The air force law review, Vol. 20, no. 1, 1978, p. 48-70
Matt C. C. Bristol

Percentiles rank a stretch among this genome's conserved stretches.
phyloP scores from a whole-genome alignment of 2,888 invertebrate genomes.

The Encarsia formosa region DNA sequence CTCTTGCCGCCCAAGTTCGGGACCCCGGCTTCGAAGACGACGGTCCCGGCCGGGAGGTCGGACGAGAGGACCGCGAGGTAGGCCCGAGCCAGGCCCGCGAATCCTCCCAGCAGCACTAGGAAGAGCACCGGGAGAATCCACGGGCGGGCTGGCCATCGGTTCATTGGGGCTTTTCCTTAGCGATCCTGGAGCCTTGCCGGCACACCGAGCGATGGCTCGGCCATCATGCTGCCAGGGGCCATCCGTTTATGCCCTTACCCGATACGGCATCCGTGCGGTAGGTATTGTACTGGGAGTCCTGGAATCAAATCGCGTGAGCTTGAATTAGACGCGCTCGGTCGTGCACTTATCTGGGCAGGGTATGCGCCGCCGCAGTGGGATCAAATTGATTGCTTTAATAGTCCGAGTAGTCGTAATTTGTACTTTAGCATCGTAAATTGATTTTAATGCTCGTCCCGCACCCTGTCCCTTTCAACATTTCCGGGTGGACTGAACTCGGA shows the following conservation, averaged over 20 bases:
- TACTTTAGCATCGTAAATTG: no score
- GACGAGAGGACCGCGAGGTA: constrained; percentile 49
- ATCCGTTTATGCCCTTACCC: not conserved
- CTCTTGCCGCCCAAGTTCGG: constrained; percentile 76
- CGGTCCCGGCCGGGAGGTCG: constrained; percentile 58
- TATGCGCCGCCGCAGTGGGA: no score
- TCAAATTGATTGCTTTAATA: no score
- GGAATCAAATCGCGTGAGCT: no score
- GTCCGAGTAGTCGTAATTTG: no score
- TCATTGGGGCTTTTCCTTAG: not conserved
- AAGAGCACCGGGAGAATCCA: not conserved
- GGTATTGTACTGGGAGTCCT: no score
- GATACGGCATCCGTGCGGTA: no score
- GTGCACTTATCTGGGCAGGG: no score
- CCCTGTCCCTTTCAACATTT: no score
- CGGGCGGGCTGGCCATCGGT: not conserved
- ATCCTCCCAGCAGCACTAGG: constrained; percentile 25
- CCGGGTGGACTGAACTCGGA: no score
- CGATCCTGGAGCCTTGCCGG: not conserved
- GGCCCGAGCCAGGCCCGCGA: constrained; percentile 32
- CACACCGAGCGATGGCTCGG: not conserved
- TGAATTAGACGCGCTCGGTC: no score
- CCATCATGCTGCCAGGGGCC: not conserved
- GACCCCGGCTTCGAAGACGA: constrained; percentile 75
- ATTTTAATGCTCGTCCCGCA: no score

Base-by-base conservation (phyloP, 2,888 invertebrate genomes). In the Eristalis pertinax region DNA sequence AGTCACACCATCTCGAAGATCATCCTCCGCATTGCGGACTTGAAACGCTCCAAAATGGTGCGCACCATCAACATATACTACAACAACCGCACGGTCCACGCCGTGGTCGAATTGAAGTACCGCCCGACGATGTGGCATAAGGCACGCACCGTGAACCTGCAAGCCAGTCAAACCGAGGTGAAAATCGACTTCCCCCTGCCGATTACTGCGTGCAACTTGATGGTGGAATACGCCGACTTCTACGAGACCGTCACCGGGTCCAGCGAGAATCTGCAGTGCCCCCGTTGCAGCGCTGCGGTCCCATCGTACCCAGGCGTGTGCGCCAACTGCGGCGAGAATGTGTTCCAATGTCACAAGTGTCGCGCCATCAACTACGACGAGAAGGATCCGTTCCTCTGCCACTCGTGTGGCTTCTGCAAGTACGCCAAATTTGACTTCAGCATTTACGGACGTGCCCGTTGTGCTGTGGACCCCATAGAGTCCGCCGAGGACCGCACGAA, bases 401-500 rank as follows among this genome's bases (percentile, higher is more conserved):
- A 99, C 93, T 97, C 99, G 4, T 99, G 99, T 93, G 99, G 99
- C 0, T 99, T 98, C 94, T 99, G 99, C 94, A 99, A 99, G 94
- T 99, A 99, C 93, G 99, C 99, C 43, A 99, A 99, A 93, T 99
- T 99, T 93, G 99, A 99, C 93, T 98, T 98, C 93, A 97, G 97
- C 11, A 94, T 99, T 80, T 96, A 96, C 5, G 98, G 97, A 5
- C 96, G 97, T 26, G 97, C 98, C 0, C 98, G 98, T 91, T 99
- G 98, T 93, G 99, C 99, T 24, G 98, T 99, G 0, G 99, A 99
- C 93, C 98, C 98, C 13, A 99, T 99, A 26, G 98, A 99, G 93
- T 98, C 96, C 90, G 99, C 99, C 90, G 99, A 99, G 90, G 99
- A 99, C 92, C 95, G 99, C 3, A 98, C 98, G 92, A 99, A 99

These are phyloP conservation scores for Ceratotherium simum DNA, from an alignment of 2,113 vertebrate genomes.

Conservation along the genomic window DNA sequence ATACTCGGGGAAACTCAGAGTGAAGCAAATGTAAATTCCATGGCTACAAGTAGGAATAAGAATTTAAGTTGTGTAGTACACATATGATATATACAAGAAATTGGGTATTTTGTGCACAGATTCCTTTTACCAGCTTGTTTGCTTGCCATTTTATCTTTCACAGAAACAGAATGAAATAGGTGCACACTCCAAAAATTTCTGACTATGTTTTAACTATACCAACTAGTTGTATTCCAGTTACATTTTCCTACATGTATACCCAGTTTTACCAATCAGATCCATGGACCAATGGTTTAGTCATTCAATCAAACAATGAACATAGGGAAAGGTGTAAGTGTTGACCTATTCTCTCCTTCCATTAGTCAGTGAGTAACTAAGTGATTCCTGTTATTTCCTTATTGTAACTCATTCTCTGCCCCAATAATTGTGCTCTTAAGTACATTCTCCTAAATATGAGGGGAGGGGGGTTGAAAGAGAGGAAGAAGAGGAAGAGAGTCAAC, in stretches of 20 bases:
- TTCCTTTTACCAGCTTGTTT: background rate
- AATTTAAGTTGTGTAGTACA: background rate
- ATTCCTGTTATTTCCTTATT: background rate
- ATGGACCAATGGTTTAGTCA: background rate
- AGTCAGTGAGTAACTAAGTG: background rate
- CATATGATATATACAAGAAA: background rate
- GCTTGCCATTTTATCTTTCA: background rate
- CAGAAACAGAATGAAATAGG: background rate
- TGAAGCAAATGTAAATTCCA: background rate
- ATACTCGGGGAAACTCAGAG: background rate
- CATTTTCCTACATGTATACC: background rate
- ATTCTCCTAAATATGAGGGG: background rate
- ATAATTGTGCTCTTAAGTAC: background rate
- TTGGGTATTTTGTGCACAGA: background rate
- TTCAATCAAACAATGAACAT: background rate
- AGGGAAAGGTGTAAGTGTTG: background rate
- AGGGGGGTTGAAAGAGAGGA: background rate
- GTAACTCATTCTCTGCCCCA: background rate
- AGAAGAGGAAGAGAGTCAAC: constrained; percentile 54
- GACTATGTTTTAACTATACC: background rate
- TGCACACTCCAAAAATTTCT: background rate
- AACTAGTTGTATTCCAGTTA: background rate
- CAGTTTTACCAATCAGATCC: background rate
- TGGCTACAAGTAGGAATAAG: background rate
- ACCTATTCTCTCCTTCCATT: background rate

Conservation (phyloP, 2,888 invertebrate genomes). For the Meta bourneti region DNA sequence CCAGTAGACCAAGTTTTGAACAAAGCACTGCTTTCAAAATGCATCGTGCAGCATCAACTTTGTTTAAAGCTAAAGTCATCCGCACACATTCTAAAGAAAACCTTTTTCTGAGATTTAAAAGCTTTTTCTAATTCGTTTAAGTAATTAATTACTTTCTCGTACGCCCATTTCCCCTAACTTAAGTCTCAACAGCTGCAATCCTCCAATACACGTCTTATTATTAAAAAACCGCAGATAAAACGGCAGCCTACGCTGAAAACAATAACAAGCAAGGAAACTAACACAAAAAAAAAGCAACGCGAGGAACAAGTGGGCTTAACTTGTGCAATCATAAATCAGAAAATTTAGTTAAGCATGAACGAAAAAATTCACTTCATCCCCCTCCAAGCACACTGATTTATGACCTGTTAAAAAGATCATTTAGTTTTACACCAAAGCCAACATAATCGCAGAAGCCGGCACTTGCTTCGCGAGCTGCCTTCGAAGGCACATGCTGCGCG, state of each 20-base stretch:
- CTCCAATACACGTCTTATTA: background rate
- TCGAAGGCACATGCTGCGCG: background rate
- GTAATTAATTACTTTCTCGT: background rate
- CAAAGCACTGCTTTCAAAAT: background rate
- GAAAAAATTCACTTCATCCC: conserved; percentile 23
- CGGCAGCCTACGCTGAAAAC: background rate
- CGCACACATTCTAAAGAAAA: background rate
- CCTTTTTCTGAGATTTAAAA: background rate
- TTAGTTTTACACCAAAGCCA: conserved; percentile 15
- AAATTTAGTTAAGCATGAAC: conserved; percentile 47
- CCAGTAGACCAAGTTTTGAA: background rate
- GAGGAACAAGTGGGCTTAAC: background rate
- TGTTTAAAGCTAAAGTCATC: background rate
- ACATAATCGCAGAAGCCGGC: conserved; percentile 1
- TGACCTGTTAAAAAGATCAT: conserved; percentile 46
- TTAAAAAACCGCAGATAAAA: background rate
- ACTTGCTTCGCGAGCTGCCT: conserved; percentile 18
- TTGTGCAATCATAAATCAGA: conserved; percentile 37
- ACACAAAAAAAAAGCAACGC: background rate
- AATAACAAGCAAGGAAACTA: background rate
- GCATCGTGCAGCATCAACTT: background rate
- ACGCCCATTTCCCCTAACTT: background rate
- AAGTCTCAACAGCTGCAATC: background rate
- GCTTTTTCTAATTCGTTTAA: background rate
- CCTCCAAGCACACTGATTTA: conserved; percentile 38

This article addresses the origins and concepts of operations of the Civil Reserve Air Fleet (CRAF), the "peacetime" employment of CRAF commited resources, and constraints imposed by public international law on their employment in areas of armed conflict outside the United States. The discussion devotes particular attention to the international legal consequences, under the laws governing armed conflict, of CRAF's failure to provide distinctive markings or other military indicia for civilian commercial aircraft actually employed in strategic military airlift of troops, military equipment, and supplies to areas of conflict outside the United States. Finally, the author suggests one possible approach to the problem of enabling belligerents to distinguish between civil aircraft, such as scheduled air service performed for public transport on an airline and aircraft used for military purposes in support of international conflict.